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Sorry to break it to you, but I lied. Despite the title, there is no “how to stop being jealous.” It is inevitable, you see. There is still good news, however! Jealousy can be understood and, with a bit of practice, its effects can be reduced.
Jealousy has a few critical functions and theoretical evolutionary purposes. But before we hop into that, let me offer some confidence by sharing my journey with jealousy and the basis for lessons from a cuckquean's handbook.
The Antithesis to Self-Esteem
From an early age, I found myself attracted to both men and women but focused solely on romantic/sexual relationships with men. I sum this up to never having same-sex relationships modelled to me. Even so, when I began these heterosexual relationships, from afar, I would enjoy admiring women with my boyfriends.
Before I met James, I was with another man for five years. During the beginning of that relationship, my sexual attraction to women was consistent; however, as time passed, that attraction was snuffed out by uncontrollable jealousy.
In retrospect, I understand that this block towards women was a consequence of my fear – fear of losing my then-boyfriend to another woman.
My jealous feelings were a result of compiling self-esteem issues and a lack of love in the relationship. I had increasing anxiety over my partner's actions as I recognized his need for other women's attention and his decreased interest in me. Rather than focusing on my self-worth, I was overcome with jealous thoughts and behaviours.
The greater his lack of affection, the lower my self-esteem!
My Collapse into Jealousy
I can trace back to my collapse, which occurred as an accumulation of jealous moments. I permitted these feelings access to my life rather than the inquiry over the health of my relationship. The spiralling made me so desperate to be chosen by him, that I fell into a mode of devastating, unconditional love towards someone else, and unsubscribed, entirely, from self-love.
What did this collapse look like exactly? Major weight gain and then loss. An eating disorder. Drug and alcohol use. Profound self-loathing. An in-patient program for a said eating disorder. Months of therapy and sessions with a dietitian. Loss of friendships. Voluntary confinement in my parents' house. A slow recovery.
You see, there's a fine line between destructive jealousy and jealousy that serves. In my recent article, The Cuckquean Fantasy Tell-All, I define the difference as such:
Jealousy, in the right context, with the right person, can be a bonding tool that ignites raw passion for your partner. It works for me because the underlying reasons for that jealousy (i.e., replacement, displacement, betrayal) will never be actualized because I trust James, and in turn I can sit in the fiery realm of that jealousy, without burning alive.
Space to Evolve
When I met James, he gave me the space I needed to evolve, which led me to my sexual self-discovery. Since this moment, I have confronted the darkest parts of myself. You see, for a long time, I let myself burn…
That was until I realized what overcoming jealousy means. My cuckquean journey assisted in just that…
What is Jealousy and Why Do We Need It?
“In evolutionary terms, emotions are adaptive responses to the environment that increase chances of survival” (The Evolutionary Psychology of Envy and Jealousy or EPEJ). Jealousy has been linked to ancestral survival of the self and offspring, mate guarding, paternity certainty, and search for superior genetic quality.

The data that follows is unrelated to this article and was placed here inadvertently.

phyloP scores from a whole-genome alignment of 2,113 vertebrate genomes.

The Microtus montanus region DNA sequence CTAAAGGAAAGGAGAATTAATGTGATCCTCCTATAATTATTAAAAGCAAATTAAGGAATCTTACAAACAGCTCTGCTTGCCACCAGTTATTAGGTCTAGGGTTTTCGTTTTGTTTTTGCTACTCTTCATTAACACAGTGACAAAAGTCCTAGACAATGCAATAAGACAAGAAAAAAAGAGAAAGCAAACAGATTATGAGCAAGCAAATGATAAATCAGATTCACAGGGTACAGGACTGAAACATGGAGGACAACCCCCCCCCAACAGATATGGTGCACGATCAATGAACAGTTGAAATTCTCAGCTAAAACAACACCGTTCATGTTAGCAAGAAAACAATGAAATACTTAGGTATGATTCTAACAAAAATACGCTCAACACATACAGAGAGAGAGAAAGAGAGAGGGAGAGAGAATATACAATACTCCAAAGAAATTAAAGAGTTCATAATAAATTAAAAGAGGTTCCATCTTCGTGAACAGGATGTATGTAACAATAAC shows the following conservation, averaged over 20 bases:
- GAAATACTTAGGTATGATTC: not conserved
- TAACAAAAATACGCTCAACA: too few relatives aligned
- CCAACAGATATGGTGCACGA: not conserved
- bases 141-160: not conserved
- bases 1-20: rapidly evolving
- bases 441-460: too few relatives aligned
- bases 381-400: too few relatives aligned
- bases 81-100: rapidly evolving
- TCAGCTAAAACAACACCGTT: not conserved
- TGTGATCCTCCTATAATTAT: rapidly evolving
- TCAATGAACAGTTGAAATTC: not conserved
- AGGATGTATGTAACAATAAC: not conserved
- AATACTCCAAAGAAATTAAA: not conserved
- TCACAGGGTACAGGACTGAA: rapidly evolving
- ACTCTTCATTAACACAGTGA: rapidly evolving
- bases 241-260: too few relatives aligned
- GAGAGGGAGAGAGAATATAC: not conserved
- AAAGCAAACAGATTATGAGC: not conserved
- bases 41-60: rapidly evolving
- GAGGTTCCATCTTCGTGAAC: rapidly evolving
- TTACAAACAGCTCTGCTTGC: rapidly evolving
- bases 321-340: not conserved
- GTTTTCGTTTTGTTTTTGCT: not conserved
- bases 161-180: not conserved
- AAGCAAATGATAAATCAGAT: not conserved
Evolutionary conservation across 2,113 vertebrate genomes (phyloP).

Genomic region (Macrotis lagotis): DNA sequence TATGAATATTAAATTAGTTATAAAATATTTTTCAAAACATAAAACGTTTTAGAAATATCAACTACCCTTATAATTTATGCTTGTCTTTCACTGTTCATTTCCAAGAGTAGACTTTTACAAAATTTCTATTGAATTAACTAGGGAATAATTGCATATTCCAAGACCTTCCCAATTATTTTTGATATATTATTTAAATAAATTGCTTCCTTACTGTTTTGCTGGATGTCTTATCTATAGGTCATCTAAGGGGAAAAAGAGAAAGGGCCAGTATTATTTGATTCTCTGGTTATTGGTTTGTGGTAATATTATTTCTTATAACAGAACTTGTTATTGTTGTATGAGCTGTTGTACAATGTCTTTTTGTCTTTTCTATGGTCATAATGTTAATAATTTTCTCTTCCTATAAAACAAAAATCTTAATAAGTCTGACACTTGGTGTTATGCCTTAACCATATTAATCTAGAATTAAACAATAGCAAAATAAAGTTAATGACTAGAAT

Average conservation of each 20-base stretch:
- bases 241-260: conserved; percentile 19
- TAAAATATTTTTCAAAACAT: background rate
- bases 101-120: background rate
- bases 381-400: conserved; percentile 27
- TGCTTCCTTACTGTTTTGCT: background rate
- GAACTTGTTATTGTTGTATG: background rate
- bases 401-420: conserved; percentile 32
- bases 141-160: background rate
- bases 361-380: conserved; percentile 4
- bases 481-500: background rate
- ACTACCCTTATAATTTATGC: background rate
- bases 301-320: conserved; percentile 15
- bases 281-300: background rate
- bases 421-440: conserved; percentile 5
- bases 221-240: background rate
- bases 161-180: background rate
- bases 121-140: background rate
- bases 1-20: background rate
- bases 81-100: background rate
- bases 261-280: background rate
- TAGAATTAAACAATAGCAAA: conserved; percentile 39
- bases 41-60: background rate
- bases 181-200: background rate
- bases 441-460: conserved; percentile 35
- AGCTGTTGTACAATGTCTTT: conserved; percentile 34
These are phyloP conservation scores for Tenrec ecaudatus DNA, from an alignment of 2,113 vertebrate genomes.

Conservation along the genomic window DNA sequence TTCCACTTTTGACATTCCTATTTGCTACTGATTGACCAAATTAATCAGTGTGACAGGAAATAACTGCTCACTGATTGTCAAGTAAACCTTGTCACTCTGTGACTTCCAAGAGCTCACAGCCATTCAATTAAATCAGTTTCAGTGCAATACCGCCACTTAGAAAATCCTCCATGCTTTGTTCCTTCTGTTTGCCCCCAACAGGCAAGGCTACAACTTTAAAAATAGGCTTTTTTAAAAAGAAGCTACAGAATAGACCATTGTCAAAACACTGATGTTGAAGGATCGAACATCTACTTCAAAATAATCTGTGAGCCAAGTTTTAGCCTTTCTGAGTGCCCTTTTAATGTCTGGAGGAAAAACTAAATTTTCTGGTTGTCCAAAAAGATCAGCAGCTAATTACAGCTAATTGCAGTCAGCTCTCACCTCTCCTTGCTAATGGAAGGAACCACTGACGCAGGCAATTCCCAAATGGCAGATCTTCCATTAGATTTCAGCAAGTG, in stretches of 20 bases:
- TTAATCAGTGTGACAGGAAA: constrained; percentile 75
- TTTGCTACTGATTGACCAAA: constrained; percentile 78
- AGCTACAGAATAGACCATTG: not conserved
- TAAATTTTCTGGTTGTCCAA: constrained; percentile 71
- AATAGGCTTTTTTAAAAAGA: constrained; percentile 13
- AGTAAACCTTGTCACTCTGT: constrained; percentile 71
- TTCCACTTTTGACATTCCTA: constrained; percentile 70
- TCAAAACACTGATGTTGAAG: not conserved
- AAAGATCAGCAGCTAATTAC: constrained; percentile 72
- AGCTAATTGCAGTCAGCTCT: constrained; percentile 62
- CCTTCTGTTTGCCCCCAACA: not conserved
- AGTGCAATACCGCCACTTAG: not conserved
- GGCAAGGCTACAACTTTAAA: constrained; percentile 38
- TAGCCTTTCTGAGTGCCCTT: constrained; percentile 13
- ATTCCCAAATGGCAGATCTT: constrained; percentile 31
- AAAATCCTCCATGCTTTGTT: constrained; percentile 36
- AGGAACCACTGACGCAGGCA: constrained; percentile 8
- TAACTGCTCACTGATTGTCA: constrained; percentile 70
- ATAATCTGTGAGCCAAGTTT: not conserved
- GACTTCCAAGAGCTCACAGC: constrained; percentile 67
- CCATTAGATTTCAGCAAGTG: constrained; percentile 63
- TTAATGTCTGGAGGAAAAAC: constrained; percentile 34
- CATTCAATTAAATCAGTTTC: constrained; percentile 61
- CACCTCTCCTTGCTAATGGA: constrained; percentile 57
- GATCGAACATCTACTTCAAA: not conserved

Whoa, that's a mouthful!
In other words, there are theories that suggest jealousy is an evolutionary adaptation to our ancestors' changing worlds. For instance, the shift from hunter-gatherer communities to private properties and agriculture. In the former, paternity was not significant because people had multiple partners, and the “strongest sperm reached the egg.” In the latter society, paternity was required as land and other assets were passed down to male offspring. Some evolutionary psychologists and other experts in this arena suggest that this societal change was the catalyst for monogamy amongst humans.
The Cuckquean Mindset
As a cuckquean, I am intrigued by jealousy for it plays such a powerful role in fantasy. As mentioned above, my relationship allows me to explore this jealousy without feeling its full effects. So, if you're wondering how to stop being jealous in a destructive way, finding pleasure in that jealousy is key for me.
Mate Guarding and Compersion
As evolutionary psychologists theorize, jealousy may also trigger mate guarding. There is something wonderful about another woman wanting James, having James for a moment, and then him returning to me! There's also the thrill of knowing my partner is experiencing pleasure that has nothing to do with me – also known as compersion. I like to equate this desire back to our ancestral non-monogamous societies. With sex being so primal, the cuckquean fantasy helps me shed my hetero-typical, monogamous upbringing, and enter different realms of pleasure – places destructive jealousy doesn't live.
Regardless of its origin, jealousy still comes with pros and cons, and to stop being jealous means to stop being human. So, unless you're part cyborg, keep reading…
The Green Eyed Monster: Cons
The intensity of my cuckquean fantasy was unprecedented, and yet it came with its own underlying issues.
The closer I got to fulfilling my cuckquean fantasy, the hotter the jealousy burned. At first, because my view of jealousy was weighed down by past baggage, I had to take a step back and analyze the situation and the reasons for my emotions. Here is what I found:
It's Four Sided
Destructive jealousy tends to be linked to the fear of being replaced, displaced, betrayed or not having what someone else has. This side of the emotion causes distress.
Created a Prisoner
Destructive jealousy also turned me into a “policeman,” not a partner.